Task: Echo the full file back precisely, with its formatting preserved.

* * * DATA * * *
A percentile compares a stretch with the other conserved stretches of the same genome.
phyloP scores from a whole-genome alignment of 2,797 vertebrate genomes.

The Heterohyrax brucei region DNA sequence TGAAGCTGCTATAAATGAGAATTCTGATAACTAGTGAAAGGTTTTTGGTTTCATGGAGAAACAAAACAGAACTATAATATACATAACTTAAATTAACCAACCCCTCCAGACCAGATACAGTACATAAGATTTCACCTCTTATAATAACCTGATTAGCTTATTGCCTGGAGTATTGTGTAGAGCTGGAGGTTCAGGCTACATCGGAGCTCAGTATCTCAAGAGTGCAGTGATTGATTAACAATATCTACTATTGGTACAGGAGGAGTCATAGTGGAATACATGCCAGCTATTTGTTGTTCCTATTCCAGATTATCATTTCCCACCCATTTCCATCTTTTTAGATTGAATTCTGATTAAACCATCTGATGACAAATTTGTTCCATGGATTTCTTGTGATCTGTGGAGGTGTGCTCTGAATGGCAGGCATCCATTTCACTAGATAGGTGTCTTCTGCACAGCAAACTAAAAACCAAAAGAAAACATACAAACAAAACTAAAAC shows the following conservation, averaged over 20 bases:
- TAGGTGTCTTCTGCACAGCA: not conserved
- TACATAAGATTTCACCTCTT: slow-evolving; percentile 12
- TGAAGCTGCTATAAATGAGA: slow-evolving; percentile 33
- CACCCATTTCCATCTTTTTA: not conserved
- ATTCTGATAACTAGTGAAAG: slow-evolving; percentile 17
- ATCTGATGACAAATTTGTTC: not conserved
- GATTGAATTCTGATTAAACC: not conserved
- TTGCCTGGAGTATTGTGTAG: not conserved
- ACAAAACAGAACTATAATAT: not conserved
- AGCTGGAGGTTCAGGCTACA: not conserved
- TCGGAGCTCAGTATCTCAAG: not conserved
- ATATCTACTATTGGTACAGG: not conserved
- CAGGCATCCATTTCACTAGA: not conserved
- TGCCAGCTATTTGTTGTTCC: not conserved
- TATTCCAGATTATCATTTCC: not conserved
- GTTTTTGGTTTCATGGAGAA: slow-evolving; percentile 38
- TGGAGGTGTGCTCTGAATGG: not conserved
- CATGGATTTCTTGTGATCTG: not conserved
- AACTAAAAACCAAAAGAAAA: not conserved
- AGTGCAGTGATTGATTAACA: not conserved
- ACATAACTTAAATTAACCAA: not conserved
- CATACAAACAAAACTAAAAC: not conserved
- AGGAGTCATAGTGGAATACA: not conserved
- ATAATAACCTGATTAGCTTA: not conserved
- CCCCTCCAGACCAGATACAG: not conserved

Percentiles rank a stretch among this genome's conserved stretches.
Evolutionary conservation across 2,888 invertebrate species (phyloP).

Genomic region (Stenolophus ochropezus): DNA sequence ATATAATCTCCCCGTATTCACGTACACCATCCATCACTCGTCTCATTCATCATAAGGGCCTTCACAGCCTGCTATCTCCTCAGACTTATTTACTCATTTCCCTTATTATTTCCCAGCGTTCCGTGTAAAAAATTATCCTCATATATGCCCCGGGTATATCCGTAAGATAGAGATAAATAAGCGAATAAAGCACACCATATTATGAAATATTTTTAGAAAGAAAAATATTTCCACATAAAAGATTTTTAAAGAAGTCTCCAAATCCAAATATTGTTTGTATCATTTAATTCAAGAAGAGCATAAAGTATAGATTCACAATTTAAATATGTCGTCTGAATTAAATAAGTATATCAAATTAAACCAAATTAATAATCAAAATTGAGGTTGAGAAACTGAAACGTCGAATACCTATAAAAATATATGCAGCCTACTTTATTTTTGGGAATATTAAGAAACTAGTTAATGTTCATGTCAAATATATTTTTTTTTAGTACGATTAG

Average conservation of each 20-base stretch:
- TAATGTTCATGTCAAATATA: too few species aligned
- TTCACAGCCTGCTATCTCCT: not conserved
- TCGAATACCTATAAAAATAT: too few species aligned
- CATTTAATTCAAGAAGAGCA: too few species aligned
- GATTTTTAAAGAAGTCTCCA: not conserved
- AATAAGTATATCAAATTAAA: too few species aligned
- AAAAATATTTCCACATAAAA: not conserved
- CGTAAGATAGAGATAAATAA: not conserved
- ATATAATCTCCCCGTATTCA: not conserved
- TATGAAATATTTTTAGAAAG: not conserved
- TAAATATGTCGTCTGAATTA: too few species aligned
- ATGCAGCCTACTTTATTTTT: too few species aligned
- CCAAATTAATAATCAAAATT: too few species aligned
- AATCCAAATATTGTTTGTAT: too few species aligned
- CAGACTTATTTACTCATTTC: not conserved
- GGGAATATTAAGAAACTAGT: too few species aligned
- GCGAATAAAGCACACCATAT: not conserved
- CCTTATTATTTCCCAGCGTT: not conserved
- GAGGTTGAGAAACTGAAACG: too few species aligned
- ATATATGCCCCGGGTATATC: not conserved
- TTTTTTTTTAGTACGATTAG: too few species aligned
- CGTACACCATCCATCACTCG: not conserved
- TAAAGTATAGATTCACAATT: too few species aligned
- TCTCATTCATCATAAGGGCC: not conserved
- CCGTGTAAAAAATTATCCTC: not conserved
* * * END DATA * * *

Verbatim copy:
A percentile compares a stretch with the other conserved stretches of the same genome.
phyloP scores from a whole-genome alignment of 2,797 vertebrate genomes.

The Heterohyrax brucei region DNA sequence TGAAGCTGCTATAAATGAGAATTCTGATAACTAGTGAAAGGTTTTTGGTTTCATGGAGAAACAAAACAGAACTATAATATACATAACTTAAATTAACCAACCCCTCCAGACCAGATACAGTACATAAGATTTCACCTCTTATAATAACCTGATTAGCTTATTGCCTGGAGTATTGTGTAGAGCTGGAGGTTCAGGCTACATCGGAGCTCAGTATCTCAAGAGTGCAGTGATTGATTAACAATATCTACTATTGGTACAGGAGGAGTCATAGTGGAATACATGCCAGCTATTTGTTGTTCCTATTCCAGATTATCATTTCCCACCCATTTCCATCTTTTTAGATTGAATTCTGATTAAACCATCTGATGACAAATTTGTTCCATGGATTTCTTGTGATCTGTGGAGGTGTGCTCTGAATGGCAGGCATCCATTTCACTAGATAGGTGTCTTCTGCACAGCAAACTAAAAACCAAAAGAAAACATACAAACAAAACTAAAAC shows the following conservation, averaged over 20 bases:
- TAGGTGTCTTCTGCACAGCA: not conserved
- TACATAAGATTTCACCTCTT: slow-evolving; percentile 12
- TGAAGCTGCTATAAATGAGA: slow-evolving; percentile 33
- CACCCATTTCCATCTTTTTA: not conserved
- ATTCTGATAACTAGTGAAAG: slow-evolving; percentile 17
- ATCTGATGACAAATTTGTTC: not conserved
- GATTGAATTCTGATTAAACC: not conserved
- TTGCCTGGAGTATTGTGTAG: not conserved
- ACAAAACAGAACTATAATAT: not conserved
- AGCTGGAGGTTCAGGCTACA: not conserved
- TCGGAGCTCAGTATCTCAAG: not conserved
- ATATCTACTATTGGTACAGG: not conserved
- CAGGCATCCATTTCACTAGA: not conserved
- TGCCAGCTATTTGTTGTTCC: not conserved
- TATTCCAGATTATCATTTCC: not conserved
- GTTTTTGGTTTCATGGAGAA: slow-evolving; percentile 38
- TGGAGGTGTGCTCTGAATGG: not conserved
- CATGGATTTCTTGTGATCTG: not conserved
- AACTAAAAACCAAAAGAAAA: not conserved
- AGTGCAGTGATTGATTAACA: not conserved
- ACATAACTTAAATTAACCAA: not conserved
- CATACAAACAAAACTAAAAC: not conserved
- AGGAGTCATAGTGGAATACA: not conserved
- ATAATAACCTGATTAGCTTA: not conserved
- CCCCTCCAGACCAGATACAG: not conserved

Percentiles rank a stretch among this genome's conserved stretches.
Evolutionary conservation across 2,888 invertebrate species (phyloP).

Genomic region (Stenolophus ochropezus): DNA sequence ATATAATCTCCCCGTATTCACGTACACCATCCATCACTCGTCTCATTCATCATAAGGGCCTTCACAGCCTGCTATCTCCTCAGACTTATTTACTCATTTCCCTTATTATTTCCCAGCGTTCCGTGTAAAAAATTATCCTCATATATGCCCCGGGTATATCCGTAAGATAGAGATAAATAAGCGAATAAAGCACACCATATTATGAAATATTTTTAGAAAGAAAAATATTTCCACATAAAAGATTTTTAAAGAAGTCTCCAAATCCAAATATTGTTTGTATCATTTAATTCAAGAAGAGCATAAAGTATAGATTCACAATTTAAATATGTCGTCTGAATTAAATAAGTATATCAAATTAAACCAAATTAATAATCAAAATTGAGGTTGAGAAACTGAAACGTCGAATACCTATAAAAATATATGCAGCCTACTTTATTTTTGGGAATATTAAGAAACTAGTTAATGTTCATGTCAAATATATTTTTTTTTAGTACGATTAG

Average conservation of each 20-base stretch:
- TAATGTTCATGTCAAATATA: too few species aligned
- TTCACAGCCTGCTATCTCCT: not conserved
- TCGAATACCTATAAAAATAT: too few species aligned
- CATTTAATTCAAGAAGAGCA: too few species aligned
- GATTTTTAAAGAAGTCTCCA: not conserved
- AATAAGTATATCAAATTAAA: too few species aligned
- AAAAATATTTCCACATAAAA: not conserved
- CGTAAGATAGAGATAAATAA: not conserved
- ATATAATCTCCCCGTATTCA: not conserved
- TATGAAATATTTTTAGAAAG: not conserved
- TAAATATGTCGTCTGAATTA: too few species aligned
- ATGCAGCCTACTTTATTTTT: too few species aligned
- CCAAATTAATAATCAAAATT: too few species aligned
- AATCCAAATATTGTTTGTAT: too few species aligned
- CAGACTTATTTACTCATTTC: not conserved
- GGGAATATTAAGAAACTAGT: too few species aligned
- GCGAATAAAGCACACCATAT: not conserved
- CCTTATTATTTCCCAGCGTT: not conserved
- GAGGTTGAGAAACTGAAACG: too few species aligned
- ATATATGCCCCGGGTATATC: not conserved
- TTTTTTTTTAGTACGATTAG: too few species aligned
- CGTACACCATCCATCACTCG: not conserved
- TAAAGTATAGATTCACAATT: too few species aligned
- TCTCATTCATCATAAGGGCC: not conserved
- CCGTGTAAAAAATTATCCTC: not conserved